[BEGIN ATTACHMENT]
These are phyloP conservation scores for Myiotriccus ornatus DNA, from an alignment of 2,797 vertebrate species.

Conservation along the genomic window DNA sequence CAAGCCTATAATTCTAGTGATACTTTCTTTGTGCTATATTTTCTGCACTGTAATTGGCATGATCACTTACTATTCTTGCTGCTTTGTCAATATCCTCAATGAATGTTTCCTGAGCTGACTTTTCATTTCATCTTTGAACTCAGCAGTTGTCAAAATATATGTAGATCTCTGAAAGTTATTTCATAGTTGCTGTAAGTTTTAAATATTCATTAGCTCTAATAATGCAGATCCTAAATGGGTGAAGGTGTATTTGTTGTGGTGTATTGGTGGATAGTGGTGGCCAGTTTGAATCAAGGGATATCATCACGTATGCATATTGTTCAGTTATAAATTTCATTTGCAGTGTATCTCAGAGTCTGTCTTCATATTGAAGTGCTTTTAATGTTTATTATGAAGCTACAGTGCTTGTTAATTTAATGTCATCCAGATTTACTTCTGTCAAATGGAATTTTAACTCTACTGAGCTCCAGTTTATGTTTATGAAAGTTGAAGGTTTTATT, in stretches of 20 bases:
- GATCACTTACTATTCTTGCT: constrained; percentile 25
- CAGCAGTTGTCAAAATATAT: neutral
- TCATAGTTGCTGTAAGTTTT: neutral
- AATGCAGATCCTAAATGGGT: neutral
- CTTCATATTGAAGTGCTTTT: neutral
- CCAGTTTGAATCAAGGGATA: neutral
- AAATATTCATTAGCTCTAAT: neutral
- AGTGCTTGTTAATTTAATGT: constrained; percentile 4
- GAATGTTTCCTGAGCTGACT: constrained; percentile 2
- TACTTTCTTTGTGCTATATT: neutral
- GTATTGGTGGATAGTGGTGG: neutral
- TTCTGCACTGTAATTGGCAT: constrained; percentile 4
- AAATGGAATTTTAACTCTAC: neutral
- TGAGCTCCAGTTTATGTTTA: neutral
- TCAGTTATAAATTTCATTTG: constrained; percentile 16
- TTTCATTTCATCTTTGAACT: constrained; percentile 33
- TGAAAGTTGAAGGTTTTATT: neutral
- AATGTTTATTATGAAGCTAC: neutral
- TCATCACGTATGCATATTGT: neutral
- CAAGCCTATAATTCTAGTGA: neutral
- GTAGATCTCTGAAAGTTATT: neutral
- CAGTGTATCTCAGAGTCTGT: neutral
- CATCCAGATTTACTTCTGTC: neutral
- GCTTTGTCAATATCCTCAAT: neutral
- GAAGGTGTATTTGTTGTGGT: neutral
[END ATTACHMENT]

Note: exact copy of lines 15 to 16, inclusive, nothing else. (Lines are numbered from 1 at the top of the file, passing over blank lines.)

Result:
- AAATGGAATTTTAACTCTAC: neutral
- TGAGCTCCAGTTTATGTTTA: neutral